suffrage \ noun suf·frage \ ˈsə-frij , sometimes -fə-rij \ Definition: The right to vote, especially in political elections

Wyoming is unique among the states that form our nation, in granting women the right to vote in 1869. The territory of Wyoming paved the way for the rest of the country, not only by being the first to allow women to vote but eventually allowing women to hold public office. The letter granting women the right of suffrage was signed December 10, 1869 by the first governor of the Wyoming Territory, John A. Campbell.


GRH_Box21_Fol6_suffrage law with tag

From the Grace Raymond Hebard papers, Collection #400008, Box 21, Folder 6, American Heritage Center.

 Publicity and embarrassment appear to have been motivators for legislator and uneducated saloon keeper, William Bright, to introduce the bill giving women voting rights. Many speculated that the new law may encourage women to move out west. Some arguments were racially motivated and even considered humorous, suggesting the entire issue was a joke. There were also those who thought John Campbell would never sign off on the idea of women voting, for fear he would look ridiculous.

After the tumultuous political climate between the Democrats, who were not inclined to pursue rights for blacks, and the Republicans who chose to oppose their view, the dust of the controversy settled around the feet of women’s rights. Resolutions, laws, and bills were introduced by the newly elected all-Democratic Wyoming legislature. Many passed, including woman’s suffrage, thus ensuring women had rights such as sitting inside the room with the lawmakers, equal pay for school teachers, and owning property.


From the Women’s History Research Center Resource Files, Collection #5879, Box 46, Folder 16, American Heritage Center.

Although the intent in the beginning was blurry at best, the accomplishment is real and clear. This progressive evolution indicates that eventually, every right and equality offered in Wyoming and in this nation will be inclusive of women.

Firsts for women in Wyoming:

  • Louisa Swain – first woman to cast a vote in a public election (1869), Laramie.
  • Esther Hobart Morris – first woman Justice of the Peace (1870), South Pass City.
  • First all-woman jury (1870), Laramie
  • Mary Atkinson – first women bailiff in the world (1870), Albany County.
  • Estelle R. Meyer – first woman statewide elected official [Superintendent of Public Instruction] (1894).
  • City of Jackson – first town in U. S. governed by women: mayor, town council and marshal (1920).

From the Robert E. Miller papers, Collection #11728, Box 1, Folder 3, American Heritage Center.

  • Nellie Tayloe Ross – first woman governor in U. S. (1925).
  • Minnie Mitchel – first woman state treasurer (1953).
  • Wanda Batna – first woman commissioned officer in the Wyoming National Guard (1973).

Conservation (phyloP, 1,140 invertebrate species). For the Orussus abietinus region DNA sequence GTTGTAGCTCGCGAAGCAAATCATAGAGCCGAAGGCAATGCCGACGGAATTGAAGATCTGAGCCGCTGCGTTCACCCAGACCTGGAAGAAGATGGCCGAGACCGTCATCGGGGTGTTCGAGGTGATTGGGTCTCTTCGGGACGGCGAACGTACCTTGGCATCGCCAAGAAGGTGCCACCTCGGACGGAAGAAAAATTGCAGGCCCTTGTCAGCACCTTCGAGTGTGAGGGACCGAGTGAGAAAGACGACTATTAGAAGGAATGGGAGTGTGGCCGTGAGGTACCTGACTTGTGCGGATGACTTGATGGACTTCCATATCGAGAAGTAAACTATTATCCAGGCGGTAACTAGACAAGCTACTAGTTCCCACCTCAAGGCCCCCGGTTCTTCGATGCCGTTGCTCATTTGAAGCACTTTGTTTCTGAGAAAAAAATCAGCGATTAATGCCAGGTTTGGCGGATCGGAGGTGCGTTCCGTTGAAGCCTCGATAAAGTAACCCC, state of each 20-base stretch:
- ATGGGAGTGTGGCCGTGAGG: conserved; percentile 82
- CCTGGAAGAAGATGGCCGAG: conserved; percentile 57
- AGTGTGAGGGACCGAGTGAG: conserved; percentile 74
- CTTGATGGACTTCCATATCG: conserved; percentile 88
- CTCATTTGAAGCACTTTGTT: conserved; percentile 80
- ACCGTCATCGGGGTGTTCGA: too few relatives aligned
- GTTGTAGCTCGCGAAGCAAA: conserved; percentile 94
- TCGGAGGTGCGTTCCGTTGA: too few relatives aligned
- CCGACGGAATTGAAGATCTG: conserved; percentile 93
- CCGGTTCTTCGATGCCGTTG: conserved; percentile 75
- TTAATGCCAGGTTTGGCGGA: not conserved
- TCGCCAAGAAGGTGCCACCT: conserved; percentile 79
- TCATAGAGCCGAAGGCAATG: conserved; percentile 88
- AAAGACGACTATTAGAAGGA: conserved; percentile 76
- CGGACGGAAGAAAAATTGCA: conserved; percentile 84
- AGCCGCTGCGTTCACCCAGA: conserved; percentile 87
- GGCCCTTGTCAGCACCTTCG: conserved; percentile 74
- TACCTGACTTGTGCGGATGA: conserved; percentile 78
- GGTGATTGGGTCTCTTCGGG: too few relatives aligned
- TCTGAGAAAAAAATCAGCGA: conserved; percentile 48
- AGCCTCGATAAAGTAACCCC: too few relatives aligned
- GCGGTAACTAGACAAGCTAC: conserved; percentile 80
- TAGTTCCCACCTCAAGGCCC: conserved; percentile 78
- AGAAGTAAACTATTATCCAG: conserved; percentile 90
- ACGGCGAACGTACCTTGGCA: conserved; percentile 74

• Marilyn S. Kite – first woman justice on the Wyoming Supreme Court (2000) and later first woman Chief Justice (2010).
  • Dr. Laurie Nichols, first woman president of the University of Wyoming (2015).

For additional information and primary source material about woman’s suffrage, including original documents and artifacts, please visit and view the collections at the American Heritage Center, including the collections highlighted below:

John Stephen and Frances Jennings Casement papers, #308: Correspondence with Susan B. Anthony and Elizabeth Cady Stanton, Equal Rights organizations, National American Woman Suffrage Association, petitions relating to the creation of the Wyoming Territory.


Wedding photo of Frances and John Casement, 1857     John Stephen and Frances Jennings Casement papers, Collection #308, Box 1, Folder 24, American Heritage Center.

Carey Family papers, #1212: Speeches of Joseph M. Carey and his son Robert Carey (both were Wyoming governors and senators); correspondence, including with Susan B. Anthony and Wyoming’s U.S. Senator Francis E. Warren; and subject files regarding woman’s suffrage.

T.A. Larson papers, #400029: UW history professor, Wyoming State representative, and the author of History of Wyoming (1965, 1990). There is material on woman’s suffrage throughout his papers.

Reginald Wright Kauffman papers, #9598: Author, editor, journalist, and supporter of women’s rights. Kauffman represented the U. S. at the first Congress of Men’s Societies for Women’s Suffrage in 1912. He promoted women’s suffrage throughout Europe and Africa.

League of Women’s Voters of Wyoming records, #10437: Created in 1920 at the National American Woman Suffrage Association to educate women on use of their voting power.

Grace Robinson papers, #6941: Includes ten years of National Women’s Suffrage manuscripts (1930).

Wilma Soss papers, #10249: Stockholder rights activist, president/chair/founder of the Federation of Women’s Shareholders in American Business (1947). Soss was a leader in women’s economic suffrage movement, and one of the first women public relations agents.

– Submitted by Vicki Glantz, Archives Aide, Reference Department, American Heritage Center

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